It’s been a while since I posted here, but I just had to tell you about something that happened to be over the holidays.

First of all, I shouldn’t have been surprised when the gentleman called me a faggot.  I didn’t stare at him like that.  I didn’t cock my hip and adopt that half-melted posture I use for seduction.  But, yes, I wore my purple Pooh sweater with the neckline cut off.  Why was the neckline cut off?  Because of mustard, that’s why.  I’m a terrible eater.  After consuming an overstuffed frozen taco one time, I wiped my mouth on my pants.  With my legs crossed, it’s surprisingly easy.

Yes, it was laundry day, so I should have understood.  And plus, there was no hate in his voice.  Just a dumb kind of certainty, like he was pointing out the make and model of a particularly interesting truck.
“Hey, faggot,” the gentleman said.
I nodded at him like, “Uh huh.  Yes.”, and stepped closer to the register.  A secretary in worn-out flats carried six or seven boxes of donuts from the counter.  Unless she had eyes in her hair, I couldn’t tell you how she navigated.
Yes, my sweater was cinched with a belt.  That may or may not be relevant.
And so, when the time came, I ordered my little white sack of one half dozen glazed donut holes and took them to my usual corner booth to read the headlines in USA Today.  I moved to toss the sports section, but an article about hockey caught my eye.  There’s still professional hockey going on, which I find unbelievable.
“Sir, if you’re not going to order, I’m gonna have to ask you to please step out of line,” the little fat redheaded girl with the freckles said to the gentleman.
He hitched up his dirtied chinos and rubbed up and down on his breasts.  His t-shirt sounded like sandpaper.  He lifted his baseball cap and brought it back down on his greasy mop again, like he was airing it out.  “Well,” he said, “I don’t reckon I’m in the donut market today.”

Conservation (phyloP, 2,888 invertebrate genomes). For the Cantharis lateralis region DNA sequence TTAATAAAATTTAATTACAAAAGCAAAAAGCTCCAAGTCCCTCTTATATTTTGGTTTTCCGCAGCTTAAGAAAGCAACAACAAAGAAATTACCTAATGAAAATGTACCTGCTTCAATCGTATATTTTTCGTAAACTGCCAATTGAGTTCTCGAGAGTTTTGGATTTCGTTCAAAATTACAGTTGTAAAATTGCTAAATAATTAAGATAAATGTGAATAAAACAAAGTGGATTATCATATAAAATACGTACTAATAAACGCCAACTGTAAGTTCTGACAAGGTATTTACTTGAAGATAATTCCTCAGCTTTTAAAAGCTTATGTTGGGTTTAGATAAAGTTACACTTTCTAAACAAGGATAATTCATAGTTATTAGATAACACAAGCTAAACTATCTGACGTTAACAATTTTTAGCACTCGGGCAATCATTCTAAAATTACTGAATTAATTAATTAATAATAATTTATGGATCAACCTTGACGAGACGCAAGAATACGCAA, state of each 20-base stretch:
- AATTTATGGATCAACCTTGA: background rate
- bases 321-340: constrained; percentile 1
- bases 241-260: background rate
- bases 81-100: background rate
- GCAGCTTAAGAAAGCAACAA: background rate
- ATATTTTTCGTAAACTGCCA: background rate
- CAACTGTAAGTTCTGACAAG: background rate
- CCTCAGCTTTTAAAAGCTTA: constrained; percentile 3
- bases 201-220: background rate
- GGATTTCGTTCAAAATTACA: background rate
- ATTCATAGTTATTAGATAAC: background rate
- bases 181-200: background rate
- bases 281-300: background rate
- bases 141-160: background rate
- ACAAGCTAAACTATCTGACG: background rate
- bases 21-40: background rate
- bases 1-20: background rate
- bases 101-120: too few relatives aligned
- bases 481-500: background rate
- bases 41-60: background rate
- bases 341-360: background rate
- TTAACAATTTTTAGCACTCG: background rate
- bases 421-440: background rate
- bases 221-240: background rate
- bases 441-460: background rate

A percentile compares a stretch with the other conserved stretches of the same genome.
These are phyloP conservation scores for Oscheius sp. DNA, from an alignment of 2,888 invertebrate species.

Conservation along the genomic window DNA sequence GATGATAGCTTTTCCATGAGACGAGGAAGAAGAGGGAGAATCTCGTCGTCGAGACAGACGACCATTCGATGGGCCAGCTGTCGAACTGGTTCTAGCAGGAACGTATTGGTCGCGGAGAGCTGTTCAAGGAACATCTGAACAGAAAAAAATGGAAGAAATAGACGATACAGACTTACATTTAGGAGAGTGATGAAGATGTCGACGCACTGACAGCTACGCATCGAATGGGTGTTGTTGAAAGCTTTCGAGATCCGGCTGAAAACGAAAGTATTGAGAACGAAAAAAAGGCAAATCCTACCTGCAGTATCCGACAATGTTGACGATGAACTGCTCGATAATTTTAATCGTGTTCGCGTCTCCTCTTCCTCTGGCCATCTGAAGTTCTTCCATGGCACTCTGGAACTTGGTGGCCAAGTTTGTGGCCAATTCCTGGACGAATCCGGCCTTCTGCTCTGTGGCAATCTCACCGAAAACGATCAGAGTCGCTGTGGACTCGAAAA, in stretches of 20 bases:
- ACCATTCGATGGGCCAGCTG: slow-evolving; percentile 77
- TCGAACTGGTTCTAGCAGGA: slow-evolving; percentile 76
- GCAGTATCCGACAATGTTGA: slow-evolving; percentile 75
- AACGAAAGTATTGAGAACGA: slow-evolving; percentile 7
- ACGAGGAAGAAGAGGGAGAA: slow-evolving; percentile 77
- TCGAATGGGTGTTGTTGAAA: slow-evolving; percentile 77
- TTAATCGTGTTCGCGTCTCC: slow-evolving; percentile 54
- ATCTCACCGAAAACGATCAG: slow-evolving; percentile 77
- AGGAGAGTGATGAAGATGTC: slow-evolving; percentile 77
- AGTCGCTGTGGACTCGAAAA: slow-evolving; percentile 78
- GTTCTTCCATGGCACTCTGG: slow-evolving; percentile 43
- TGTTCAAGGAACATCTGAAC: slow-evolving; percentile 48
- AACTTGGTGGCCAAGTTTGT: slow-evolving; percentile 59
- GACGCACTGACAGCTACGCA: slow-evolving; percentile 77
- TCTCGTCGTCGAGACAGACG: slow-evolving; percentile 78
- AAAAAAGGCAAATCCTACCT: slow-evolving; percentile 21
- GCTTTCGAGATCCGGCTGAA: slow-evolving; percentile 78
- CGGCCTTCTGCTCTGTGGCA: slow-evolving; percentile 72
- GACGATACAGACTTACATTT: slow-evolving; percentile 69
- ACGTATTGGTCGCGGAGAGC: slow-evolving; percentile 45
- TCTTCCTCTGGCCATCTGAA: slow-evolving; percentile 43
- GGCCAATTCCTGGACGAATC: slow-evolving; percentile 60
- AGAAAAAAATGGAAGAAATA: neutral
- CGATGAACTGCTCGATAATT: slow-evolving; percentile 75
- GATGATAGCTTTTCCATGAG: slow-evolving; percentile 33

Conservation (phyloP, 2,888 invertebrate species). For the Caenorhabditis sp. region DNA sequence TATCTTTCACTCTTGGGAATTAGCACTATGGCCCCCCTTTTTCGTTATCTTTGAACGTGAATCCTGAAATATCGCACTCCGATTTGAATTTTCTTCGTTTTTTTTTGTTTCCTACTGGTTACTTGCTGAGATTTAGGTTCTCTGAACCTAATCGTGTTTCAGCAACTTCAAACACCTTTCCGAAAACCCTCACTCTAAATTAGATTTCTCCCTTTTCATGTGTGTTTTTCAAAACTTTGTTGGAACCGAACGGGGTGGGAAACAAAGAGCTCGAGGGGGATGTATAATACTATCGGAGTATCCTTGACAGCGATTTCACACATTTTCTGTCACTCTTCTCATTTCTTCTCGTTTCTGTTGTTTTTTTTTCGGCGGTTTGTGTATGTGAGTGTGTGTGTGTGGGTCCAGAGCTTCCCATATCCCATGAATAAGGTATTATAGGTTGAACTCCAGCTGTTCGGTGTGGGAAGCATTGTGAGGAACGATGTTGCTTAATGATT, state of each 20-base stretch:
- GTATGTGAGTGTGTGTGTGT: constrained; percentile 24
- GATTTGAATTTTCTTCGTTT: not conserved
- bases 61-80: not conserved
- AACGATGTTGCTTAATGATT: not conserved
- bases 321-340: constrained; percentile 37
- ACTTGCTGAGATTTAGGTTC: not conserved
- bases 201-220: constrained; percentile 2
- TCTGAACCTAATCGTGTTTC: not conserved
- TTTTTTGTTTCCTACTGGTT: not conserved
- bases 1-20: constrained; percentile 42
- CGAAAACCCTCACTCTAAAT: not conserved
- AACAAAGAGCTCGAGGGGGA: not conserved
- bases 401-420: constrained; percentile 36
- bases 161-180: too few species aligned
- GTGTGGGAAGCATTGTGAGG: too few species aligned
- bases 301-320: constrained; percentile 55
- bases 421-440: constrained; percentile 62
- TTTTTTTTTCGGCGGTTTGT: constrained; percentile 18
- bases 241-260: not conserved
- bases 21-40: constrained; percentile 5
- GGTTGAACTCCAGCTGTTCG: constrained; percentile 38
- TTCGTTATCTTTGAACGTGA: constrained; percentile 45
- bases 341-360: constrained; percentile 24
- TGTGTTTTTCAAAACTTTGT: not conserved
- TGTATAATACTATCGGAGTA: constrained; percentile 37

And I went back to my USA Today, because how was I supposed to know he’d sit down at my table?  Who’d expect that?
“Hey, faggot,” he said, “Let me get one of them donut holes.”
I just had the sack open on the table there, so there was nothing stopping him from reaching in and grabbing himself one of my holes, which is exactly what he did.  I watched him chew and noticed he was what my high school friends and I would have called a dirtlip.  Meaning, he had this wispy, prepubescent dusting of mustache along his upper lip.  I was so grossed out, I didn’t even look at the hand that just contaminated my donut hole sack.  I can only handle so much at a time.
“Mmm.  They make a damn good hole here.”
The gentleman pulled a napkin from its chrome prison and wiped his dirtlip of sugar glaze.
“So what are you doing today?” he said.  Like we were friends!
“Well, I’ve got some laundry to do.”  I looked at my sleeve, noticed an old mustard stain I’d missed, and clandestinely covered it with my hand.
“I’m thinking of seeing a movie,” the gentleman said.  He grabbed the lifestyle section of my USA Today, licked the tip of his index finger, and began flipping pages.  “What’s playing, do you know?”